Should the quality of a season be determined by a single game? This does not seem fair.
Prior to the Game 7 puck drop on Thursday, the scenario went like this. A Sharks win in Game 7 against Nashville means the season is a success and a huge page is turned. A loss and the Sharks are back to square one. Could that much be riding on a Rd. 2 game? Ask former Anaheim Ducks head coach Bruce Boudreau about how much rides on Game 7. Yes, a lot was at stake.
For the record, the Sharks won by a final score of 5-0. It was not that close.
The Sharks dominated the first period, leading 2-0 headed into intermission. At one point, the Sharks had led the series 2-0, only to see the series tied at three games apiece. They had led Game 6, 2-0, only to see that game tied 3-3 before losing in overtime. A 2-0 lead was reason for cautious optimism, nothing more. About a half-minute into the second period, the cautious part disappeared. Shea Weber fumbled a puck in his own zone, Logan Couture pounced on it and beat Pekka Rinne for the Sharks third goal. Up to that point, Nashville had only three shots on goal. The Sharks were that dominant. They never let up.
In the third period, the Sharks would add a pair of goals. The fourth goal came on a 4-on-1 rush while on the power play. The fifth goal came on a 2-on-1 rush and featured tic-tac-tic passing from Patrick Marleau to Logan Couture and back to Marleau.
After San Jose added their fifth and final goal, Rinne mutilated his goalie stick against the goal cage with the sorts of swings that Barry Bonds might envy (unfortunately, an image of Rinne that will linger for a goalie who deserves better). The scoreboard said 5-0. Looking a bit further down the scoreboard, it showed Nashville had registered just nine shots to that point in the game.
Different This Time?
For a fan base accustomed to finding new levels of disappointment, the Game 6 loss to Nashville seemed to have set the stage for another second round exit. Instead, it set the stage for the Sharks most dominant effort of the season against a quality opponent. In a game with a story line for failure primed to go, the Sharks had none of it. Déjà vu got the night off.
There are those who think Nashville might have been a relatively weak opponent. I’m not one of those. Nashville is a quality team that has been very good in big games. They had won three straight elimination games, all nail-biters. When the going was tough, Nashville was tougher. Until Game 7 against San Jose.
In franchise history, the Sharks have managed 18 playoff appearances and have won 15 series. This is the fourth time they have won two series in a season. They now have the chance to win a third series in a row for the first time (for a history of the Sharks postseason, Down With Brown did a recap that really can’t be improved on).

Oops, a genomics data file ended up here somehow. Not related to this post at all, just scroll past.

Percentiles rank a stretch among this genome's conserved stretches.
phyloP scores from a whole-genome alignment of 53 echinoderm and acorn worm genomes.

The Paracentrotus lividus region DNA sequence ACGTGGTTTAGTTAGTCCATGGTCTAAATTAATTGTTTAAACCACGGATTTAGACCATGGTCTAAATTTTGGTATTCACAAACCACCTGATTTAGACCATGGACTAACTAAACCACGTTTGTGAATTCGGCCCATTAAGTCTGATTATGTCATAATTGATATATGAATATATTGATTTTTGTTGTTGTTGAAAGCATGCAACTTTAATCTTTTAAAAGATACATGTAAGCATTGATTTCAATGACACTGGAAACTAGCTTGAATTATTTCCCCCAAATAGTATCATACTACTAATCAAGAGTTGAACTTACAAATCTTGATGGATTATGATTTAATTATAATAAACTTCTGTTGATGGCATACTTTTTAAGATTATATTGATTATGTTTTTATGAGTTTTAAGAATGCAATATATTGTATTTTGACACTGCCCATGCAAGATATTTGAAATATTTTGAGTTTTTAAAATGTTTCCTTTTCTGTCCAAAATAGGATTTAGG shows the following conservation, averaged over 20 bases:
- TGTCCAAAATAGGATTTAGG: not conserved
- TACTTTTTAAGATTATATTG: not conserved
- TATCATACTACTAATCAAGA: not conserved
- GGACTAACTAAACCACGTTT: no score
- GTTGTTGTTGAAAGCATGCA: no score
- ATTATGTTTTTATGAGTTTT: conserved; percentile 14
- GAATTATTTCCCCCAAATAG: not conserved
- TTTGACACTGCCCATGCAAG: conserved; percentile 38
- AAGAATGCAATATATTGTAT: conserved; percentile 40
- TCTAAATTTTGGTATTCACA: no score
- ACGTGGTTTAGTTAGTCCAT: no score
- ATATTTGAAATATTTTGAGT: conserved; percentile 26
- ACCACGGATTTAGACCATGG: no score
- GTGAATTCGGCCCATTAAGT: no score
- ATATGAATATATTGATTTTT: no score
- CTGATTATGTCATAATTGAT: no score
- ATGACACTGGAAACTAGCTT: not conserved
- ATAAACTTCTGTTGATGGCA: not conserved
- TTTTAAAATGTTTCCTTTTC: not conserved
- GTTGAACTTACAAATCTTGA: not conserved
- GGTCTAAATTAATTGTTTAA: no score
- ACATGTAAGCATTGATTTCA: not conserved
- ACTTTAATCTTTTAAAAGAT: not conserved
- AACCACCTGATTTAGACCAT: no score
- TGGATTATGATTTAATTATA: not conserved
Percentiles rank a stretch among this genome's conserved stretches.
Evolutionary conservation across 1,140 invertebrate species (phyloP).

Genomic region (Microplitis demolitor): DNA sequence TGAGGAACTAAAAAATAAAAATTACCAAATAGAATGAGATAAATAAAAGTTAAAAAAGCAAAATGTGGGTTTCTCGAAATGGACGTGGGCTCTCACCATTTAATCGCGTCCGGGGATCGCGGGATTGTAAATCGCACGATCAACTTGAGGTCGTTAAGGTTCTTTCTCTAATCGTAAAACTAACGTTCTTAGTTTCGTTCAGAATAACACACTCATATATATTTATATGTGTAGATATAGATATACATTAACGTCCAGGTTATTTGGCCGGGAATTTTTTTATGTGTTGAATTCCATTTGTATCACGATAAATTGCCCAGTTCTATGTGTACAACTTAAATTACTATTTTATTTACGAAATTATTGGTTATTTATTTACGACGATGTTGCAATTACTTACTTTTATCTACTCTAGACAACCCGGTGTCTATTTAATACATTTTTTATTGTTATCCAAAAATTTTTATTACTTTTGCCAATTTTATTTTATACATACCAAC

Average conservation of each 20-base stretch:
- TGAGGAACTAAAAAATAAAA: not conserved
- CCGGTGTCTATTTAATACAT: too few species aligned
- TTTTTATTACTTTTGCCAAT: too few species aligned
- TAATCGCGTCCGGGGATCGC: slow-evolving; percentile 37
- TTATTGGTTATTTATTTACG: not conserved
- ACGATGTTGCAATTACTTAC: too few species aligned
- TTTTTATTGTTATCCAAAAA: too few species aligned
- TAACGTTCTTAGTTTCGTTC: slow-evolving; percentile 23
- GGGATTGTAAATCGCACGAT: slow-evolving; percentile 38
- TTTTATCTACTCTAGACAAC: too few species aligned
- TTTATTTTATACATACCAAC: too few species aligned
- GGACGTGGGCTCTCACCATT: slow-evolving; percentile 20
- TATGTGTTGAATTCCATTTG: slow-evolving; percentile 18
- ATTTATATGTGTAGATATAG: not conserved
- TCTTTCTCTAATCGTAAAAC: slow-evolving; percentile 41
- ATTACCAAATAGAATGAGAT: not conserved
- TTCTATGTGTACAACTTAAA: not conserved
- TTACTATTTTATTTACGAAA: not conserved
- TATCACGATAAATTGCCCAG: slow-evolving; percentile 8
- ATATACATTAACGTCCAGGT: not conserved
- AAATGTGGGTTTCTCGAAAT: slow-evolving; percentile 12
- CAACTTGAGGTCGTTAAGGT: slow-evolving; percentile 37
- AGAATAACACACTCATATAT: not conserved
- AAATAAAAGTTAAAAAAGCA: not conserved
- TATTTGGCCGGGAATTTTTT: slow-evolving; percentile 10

The Sharks have been in a similar spot before. Just five years ago, they played and beat the Detroit Red Wings in the seventh game of a second round series. They would lose the next round to Vancouver in a series filled with some of the worst puck luck imaginable. Logan Couture, Marc-Edouard Vlasic, Joe Thornton, Joe Pavelski and Patrick Marleau played in those series against Detroit and Vancouver. Tommy Wingels and Justin Braun were part of the team at the time, but did not play in those series. These are the only Sharks players remaining from five seasons ago. Everyone else is new. As are the coaches.
The St. Louis team that awaits the Sharks is also a very good hockey team. Like the Sharks, they went to a Game 7. Like the Sharks, they dismantled their opponent to advance. Like the Sharks, they have a history of futility in their quest for a Stanley Cup. The shared history of futility is the natural story line for the Western Conference Final. It is not one that I’d like to harp on, even as it will be ever-present.
These Sharks and Blues teams deserve their own story line, without the burdens of franchise history. They have earned it.
The Sharks have distributed their stats around this postseason. Couture leads in points, Pavelski leads in goals, Brent Burns leads in assists and Vlasic leads in plus-minus. Vlasic had two even-strength assists in Game 7, but only managed to be plus-1, which is hard to do given the other team failed to score.
The Shark Tank was jumping for Game 7. To my ears, it was as loud as it has been for years. At one point, Sharks alum Jamie Baker led the cheering fans. The fans stood cheering for the final 100 seconds and it continued until well after the salute to the crowd. Following regular season wins, there is a player interview for the crowd to hear, typically with one of the three stars. With national broadcasts, the on-ice post-game interviews are not broadcast to the fans in attendance. It seems this should be changed, certainly for series-clinching games by the home team.
All five Sharks goals came on situations where they outnumbered the Predators defense. Two were power-play goals. At even strength, Marleau scored on a 2-on-1 break while Joel Ward’s and Couture’s goals were essentially breakaways.
I have written the Sharks are a healthy team, especially for this point in the postseason. For the first time in the postseason, a Sharks player missed a game due to injury. Matt Nieto missed the game while Tommy Wingels returned to the lineup.